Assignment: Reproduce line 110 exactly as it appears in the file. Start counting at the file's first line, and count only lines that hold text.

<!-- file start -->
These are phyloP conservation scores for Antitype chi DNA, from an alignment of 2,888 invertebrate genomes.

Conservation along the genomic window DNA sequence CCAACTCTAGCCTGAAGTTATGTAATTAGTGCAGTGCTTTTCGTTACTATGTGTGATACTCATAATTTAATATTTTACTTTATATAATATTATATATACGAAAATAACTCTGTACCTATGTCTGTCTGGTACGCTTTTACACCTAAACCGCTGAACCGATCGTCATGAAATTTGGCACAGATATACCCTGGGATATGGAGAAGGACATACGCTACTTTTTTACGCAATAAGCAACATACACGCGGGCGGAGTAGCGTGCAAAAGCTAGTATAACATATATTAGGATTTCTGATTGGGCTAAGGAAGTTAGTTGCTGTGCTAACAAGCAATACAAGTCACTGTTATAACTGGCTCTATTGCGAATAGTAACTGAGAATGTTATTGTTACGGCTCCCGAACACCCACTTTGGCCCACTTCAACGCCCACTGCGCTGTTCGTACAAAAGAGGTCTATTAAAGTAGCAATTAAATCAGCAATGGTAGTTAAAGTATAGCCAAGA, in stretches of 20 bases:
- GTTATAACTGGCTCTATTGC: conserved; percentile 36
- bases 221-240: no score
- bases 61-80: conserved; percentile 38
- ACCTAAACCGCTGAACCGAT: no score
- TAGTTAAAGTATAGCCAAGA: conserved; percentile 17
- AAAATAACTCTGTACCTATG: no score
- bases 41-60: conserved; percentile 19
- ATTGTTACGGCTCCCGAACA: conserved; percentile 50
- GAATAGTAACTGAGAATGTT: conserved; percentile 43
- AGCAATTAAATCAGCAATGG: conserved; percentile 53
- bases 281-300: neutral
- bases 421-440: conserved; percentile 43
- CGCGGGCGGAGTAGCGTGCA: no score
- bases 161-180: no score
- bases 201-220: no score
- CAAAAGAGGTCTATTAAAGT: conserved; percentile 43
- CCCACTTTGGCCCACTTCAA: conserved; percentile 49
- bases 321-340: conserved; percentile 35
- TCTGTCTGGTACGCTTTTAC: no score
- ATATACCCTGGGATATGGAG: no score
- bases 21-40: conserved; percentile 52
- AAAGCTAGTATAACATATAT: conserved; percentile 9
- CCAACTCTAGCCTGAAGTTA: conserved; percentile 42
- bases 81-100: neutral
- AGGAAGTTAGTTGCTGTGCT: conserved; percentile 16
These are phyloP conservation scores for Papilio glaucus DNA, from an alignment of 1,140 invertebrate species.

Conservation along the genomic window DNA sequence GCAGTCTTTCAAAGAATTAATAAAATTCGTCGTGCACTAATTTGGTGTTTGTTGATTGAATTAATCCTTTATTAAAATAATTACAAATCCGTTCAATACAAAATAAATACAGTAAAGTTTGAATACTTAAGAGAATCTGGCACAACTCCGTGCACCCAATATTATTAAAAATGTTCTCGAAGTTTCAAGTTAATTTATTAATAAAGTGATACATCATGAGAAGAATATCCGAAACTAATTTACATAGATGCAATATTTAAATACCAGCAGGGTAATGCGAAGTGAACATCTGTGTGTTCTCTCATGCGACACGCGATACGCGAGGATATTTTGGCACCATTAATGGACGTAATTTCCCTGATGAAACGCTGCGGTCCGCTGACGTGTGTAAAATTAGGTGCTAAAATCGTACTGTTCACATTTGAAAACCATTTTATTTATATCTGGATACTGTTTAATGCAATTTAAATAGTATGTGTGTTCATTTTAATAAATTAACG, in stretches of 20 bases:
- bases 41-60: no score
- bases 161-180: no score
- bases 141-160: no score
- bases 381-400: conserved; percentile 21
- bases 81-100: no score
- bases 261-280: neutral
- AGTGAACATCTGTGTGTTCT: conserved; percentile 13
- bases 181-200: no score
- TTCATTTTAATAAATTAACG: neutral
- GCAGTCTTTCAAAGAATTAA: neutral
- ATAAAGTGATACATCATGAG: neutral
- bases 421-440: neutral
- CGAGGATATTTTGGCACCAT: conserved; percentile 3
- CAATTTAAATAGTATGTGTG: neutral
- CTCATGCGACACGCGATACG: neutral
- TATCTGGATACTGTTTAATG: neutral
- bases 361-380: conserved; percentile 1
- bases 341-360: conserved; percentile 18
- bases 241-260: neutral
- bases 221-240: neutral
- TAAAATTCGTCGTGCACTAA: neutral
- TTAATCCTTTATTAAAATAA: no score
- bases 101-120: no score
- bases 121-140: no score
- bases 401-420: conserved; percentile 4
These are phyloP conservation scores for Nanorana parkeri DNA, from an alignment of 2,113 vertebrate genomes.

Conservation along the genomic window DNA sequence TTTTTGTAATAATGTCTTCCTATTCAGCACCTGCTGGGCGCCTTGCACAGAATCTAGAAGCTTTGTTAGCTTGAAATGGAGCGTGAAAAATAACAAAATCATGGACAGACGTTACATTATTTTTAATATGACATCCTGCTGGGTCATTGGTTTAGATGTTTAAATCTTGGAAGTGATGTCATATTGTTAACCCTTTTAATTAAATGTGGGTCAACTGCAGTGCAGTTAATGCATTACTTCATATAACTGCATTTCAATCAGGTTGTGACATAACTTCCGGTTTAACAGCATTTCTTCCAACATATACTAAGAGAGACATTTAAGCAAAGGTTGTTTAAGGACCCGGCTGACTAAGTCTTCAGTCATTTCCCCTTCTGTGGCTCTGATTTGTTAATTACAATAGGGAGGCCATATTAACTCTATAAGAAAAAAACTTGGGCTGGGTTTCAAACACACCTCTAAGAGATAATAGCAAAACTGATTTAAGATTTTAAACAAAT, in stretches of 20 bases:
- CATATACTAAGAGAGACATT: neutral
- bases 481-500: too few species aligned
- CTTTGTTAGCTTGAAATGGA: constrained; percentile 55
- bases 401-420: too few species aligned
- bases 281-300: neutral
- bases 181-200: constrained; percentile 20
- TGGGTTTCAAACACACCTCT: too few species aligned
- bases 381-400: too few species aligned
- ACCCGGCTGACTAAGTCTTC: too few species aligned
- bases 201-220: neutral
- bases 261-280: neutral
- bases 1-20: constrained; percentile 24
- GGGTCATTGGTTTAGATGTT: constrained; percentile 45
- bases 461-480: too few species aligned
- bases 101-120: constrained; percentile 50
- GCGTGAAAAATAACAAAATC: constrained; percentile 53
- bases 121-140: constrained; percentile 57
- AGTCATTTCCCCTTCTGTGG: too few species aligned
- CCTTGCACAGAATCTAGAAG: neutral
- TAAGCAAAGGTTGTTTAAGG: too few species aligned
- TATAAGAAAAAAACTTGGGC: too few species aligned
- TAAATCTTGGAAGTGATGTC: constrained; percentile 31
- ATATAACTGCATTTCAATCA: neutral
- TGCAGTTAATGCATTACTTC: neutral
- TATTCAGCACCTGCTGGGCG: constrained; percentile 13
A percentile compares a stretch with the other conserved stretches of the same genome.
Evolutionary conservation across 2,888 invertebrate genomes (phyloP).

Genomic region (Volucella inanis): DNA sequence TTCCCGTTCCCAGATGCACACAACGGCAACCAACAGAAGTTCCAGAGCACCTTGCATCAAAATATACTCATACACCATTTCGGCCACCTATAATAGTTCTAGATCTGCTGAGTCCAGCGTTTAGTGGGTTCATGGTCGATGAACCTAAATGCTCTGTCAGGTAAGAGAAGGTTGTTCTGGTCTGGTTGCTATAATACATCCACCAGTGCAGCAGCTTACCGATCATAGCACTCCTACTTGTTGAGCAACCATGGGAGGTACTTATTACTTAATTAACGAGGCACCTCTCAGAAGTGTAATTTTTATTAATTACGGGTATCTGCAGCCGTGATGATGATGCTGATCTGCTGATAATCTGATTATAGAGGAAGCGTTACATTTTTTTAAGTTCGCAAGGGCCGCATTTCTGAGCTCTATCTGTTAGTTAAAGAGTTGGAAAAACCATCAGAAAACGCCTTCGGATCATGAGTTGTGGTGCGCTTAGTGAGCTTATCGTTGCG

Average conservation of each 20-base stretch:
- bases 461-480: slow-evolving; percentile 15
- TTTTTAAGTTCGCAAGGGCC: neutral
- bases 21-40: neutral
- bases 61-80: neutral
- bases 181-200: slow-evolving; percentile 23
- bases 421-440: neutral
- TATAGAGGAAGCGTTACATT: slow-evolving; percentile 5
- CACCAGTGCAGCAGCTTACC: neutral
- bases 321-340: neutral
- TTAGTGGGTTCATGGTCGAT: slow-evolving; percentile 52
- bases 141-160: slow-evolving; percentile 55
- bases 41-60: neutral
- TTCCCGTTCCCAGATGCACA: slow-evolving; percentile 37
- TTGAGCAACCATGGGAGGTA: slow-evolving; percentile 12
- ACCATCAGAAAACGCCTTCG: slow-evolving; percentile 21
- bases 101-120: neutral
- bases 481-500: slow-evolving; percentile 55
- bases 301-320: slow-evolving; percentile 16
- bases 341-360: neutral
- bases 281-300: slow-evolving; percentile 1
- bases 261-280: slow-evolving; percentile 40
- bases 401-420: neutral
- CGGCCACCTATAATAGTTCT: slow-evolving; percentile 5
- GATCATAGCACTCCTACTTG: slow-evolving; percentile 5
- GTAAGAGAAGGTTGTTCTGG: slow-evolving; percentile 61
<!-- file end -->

- GTAAGAGAAGGTTGTTCTGG: slow-evolving; percentile 61